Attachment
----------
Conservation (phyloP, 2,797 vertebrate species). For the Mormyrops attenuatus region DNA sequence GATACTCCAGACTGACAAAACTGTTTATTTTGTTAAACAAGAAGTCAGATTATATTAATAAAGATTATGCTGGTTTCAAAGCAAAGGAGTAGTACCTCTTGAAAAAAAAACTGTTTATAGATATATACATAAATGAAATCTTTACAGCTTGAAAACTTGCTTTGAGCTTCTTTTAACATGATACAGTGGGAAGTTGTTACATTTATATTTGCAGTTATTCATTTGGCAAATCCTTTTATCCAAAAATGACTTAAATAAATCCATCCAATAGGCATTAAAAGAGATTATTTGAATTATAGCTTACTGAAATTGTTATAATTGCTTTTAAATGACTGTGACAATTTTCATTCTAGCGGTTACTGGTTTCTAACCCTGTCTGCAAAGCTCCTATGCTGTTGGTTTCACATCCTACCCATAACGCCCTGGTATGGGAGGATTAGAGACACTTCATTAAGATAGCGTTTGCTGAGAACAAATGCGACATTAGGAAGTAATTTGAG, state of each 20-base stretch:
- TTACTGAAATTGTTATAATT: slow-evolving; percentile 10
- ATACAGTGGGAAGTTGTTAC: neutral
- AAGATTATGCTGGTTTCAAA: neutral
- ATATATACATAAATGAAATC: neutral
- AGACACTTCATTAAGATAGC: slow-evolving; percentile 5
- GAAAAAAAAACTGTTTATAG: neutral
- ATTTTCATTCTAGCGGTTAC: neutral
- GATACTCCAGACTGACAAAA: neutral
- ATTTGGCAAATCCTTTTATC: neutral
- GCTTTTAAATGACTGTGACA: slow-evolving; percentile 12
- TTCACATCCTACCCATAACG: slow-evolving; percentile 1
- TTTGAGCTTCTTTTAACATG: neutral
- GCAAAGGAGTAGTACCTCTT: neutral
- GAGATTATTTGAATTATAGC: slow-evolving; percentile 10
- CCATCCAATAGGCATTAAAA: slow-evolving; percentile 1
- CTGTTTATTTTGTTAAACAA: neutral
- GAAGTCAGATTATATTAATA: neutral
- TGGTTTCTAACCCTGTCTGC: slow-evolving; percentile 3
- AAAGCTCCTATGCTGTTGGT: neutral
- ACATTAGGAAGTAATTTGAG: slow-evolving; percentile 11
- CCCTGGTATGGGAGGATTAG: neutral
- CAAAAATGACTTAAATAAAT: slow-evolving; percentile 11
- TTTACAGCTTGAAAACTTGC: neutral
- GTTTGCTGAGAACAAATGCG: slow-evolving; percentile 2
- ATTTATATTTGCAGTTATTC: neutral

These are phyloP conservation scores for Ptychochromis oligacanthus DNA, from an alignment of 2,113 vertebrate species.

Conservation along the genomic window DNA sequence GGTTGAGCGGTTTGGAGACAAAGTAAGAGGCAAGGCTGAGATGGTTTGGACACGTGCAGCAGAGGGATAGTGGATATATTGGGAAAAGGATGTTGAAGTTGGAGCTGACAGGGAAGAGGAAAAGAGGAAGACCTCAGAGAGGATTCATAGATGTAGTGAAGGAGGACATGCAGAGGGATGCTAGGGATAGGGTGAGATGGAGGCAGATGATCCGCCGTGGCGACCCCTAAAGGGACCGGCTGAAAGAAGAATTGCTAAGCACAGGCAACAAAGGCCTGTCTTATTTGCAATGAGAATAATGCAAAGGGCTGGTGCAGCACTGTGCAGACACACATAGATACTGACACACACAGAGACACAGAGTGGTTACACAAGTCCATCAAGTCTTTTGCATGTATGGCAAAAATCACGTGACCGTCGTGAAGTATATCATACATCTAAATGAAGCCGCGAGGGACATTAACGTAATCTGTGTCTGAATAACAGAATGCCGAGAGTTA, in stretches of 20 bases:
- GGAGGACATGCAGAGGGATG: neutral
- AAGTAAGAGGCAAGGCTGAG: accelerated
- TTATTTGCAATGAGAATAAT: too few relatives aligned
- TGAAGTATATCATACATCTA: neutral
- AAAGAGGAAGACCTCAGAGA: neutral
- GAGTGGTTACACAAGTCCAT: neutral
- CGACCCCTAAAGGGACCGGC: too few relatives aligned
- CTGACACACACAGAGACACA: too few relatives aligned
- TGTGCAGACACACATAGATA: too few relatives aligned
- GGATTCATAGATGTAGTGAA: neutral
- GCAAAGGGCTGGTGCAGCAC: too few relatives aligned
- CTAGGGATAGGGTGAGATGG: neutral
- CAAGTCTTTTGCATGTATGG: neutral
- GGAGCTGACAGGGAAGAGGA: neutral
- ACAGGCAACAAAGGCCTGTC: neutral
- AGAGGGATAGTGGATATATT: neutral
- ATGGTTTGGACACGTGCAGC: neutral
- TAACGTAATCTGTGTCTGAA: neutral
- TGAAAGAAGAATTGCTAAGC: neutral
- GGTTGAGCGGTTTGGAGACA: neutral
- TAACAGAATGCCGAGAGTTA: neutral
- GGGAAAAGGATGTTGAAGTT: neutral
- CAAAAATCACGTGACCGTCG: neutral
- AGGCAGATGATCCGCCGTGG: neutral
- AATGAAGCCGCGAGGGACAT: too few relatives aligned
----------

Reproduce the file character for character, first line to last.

Conservation (phyloP, 2,797 vertebrate species). For the Mormyrops attenuatus region DNA sequence GATACTCCAGACTGACAAAACTGTTTATTTTGTTAAACAAGAAGTCAGATTATATTAATAAAGATTATGCTGGTTTCAAAGCAAAGGAGTAGTACCTCTTGAAAAAAAAACTGTTTATAGATATATACATAAATGAAATCTTTACAGCTTGAAAACTTGCTTTGAGCTTCTTTTAACATGATACAGTGGGAAGTTGTTACATTTATATTTGCAGTTATTCATTTGGCAAATCCTTTTATCCAAAAATGACTTAAATAAATCCATCCAATAGGCATTAAAAGAGATTATTTGAATTATAGCTTACTGAAATTGTTATAATTGCTTTTAAATGACTGTGACAATTTTCATTCTAGCGGTTACTGGTTTCTAACCCTGTCTGCAAAGCTCCTATGCTGTTGGTTTCACATCCTACCCATAACGCCCTGGTATGGGAGGATTAGAGACACTTCATTAAGATAGCGTTTGCTGAGAACAAATGCGACATTAGGAAGTAATTTGAG, state of each 20-base stretch:
- TTACTGAAATTGTTATAATT: slow-evolving; percentile 10
- ATACAGTGGGAAGTTGTTAC: neutral
- AAGATTATGCTGGTTTCAAA: neutral
- ATATATACATAAATGAAATC: neutral
- AGACACTTCATTAAGATAGC: slow-evolving; percentile 5
- GAAAAAAAAACTGTTTATAG: neutral
- ATTTTCATTCTAGCGGTTAC: neutral
- GATACTCCAGACTGACAAAA: neutral
- ATTTGGCAAATCCTTTTATC: neutral
- GCTTTTAAATGACTGTGACA: slow-evolving; percentile 12
- TTCACATCCTACCCATAACG: slow-evolving; percentile 1
- TTTGAGCTTCTTTTAACATG: neutral
- GCAAAGGAGTAGTACCTCTT: neutral
- GAGATTATTTGAATTATAGC: slow-evolving; percentile 10
- CCATCCAATAGGCATTAAAA: slow-evolving; percentile 1
- CTGTTTATTTTGTTAAACAA: neutral
- GAAGTCAGATTATATTAATA: neutral
- TGGTTTCTAACCCTGTCTGC: slow-evolving; percentile 3
- AAAGCTCCTATGCTGTTGGT: neutral
- ACATTAGGAAGTAATTTGAG: slow-evolving; percentile 11
- CCCTGGTATGGGAGGATTAG: neutral
- CAAAAATGACTTAAATAAAT: slow-evolving; percentile 11
- TTTACAGCTTGAAAACTTGC: neutral
- GTTTGCTGAGAACAAATGCG: slow-evolving; percentile 2
- ATTTATATTTGCAGTTATTC: neutral

These are phyloP conservation scores for Ptychochromis oligacanthus DNA, from an alignment of 2,113 vertebrate species.

Conservation along the genomic window DNA sequence GGTTGAGCGGTTTGGAGACAAAGTAAGAGGCAAGGCTGAGATGGTTTGGACACGTGCAGCAGAGGGATAGTGGATATATTGGGAAAAGGATGTTGAAGTTGGAGCTGACAGGGAAGAGGAAAAGAGGAAGACCTCAGAGAGGATTCATAGATGTAGTGAAGGAGGACATGCAGAGGGATGCTAGGGATAGGGTGAGATGGAGGCAGATGATCCGCCGTGGCGACCCCTAAAGGGACCGGCTGAAAGAAGAATTGCTAAGCACAGGCAACAAAGGCCTGTCTTATTTGCAATGAGAATAATGCAAAGGGCTGGTGCAGCACTGTGCAGACACACATAGATACTGACACACACAGAGACACAGAGTGGTTACACAAGTCCATCAAGTCTTTTGCATGTATGGCAAAAATCACGTGACCGTCGTGAAGTATATCATACATCTAAATGAAGCCGCGAGGGACATTAACGTAATCTGTGTCTGAATAACAGAATGCCGAGAGTTA, in stretches of 20 bases:
- GGAGGACATGCAGAGGGATG: neutral
- AAGTAAGAGGCAAGGCTGAG: accelerated
- TTATTTGCAATGAGAATAAT: too few relatives aligned
- TGAAGTATATCATACATCTA: neutral
- AAAGAGGAAGACCTCAGAGA: neutral
- GAGTGGTTACACAAGTCCAT: neutral
- CGACCCCTAAAGGGACCGGC: too few relatives aligned
- CTGACACACACAGAGACACA: too few relatives aligned
- TGTGCAGACACACATAGATA: too few relatives aligned
- GGATTCATAGATGTAGTGAA: neutral
- GCAAAGGGCTGGTGCAGCAC: too few relatives aligned
- CTAGGGATAGGGTGAGATGG: neutral
- CAAGTCTTTTGCATGTATGG: neutral
- GGAGCTGACAGGGAAGAGGA: neutral
- ACAGGCAACAAAGGCCTGTC: neutral
- AGAGGGATAGTGGATATATT: neutral
- ATGGTTTGGACACGTGCAGC: neutral
- TAACGTAATCTGTGTCTGAA: neutral
- TGAAAGAAGAATTGCTAAGC: neutral
- GGTTGAGCGGTTTGGAGACA: neutral
- TAACAGAATGCCGAGAGTTA: neutral
- GGGAAAAGGATGTTGAAGTT: neutral
- CAAAAATCACGTGACCGTCG: neutral
- AGGCAGATGATCCGCCGTGG: neutral
- AATGAAGCCGCGAGGGACAT: too few relatives aligned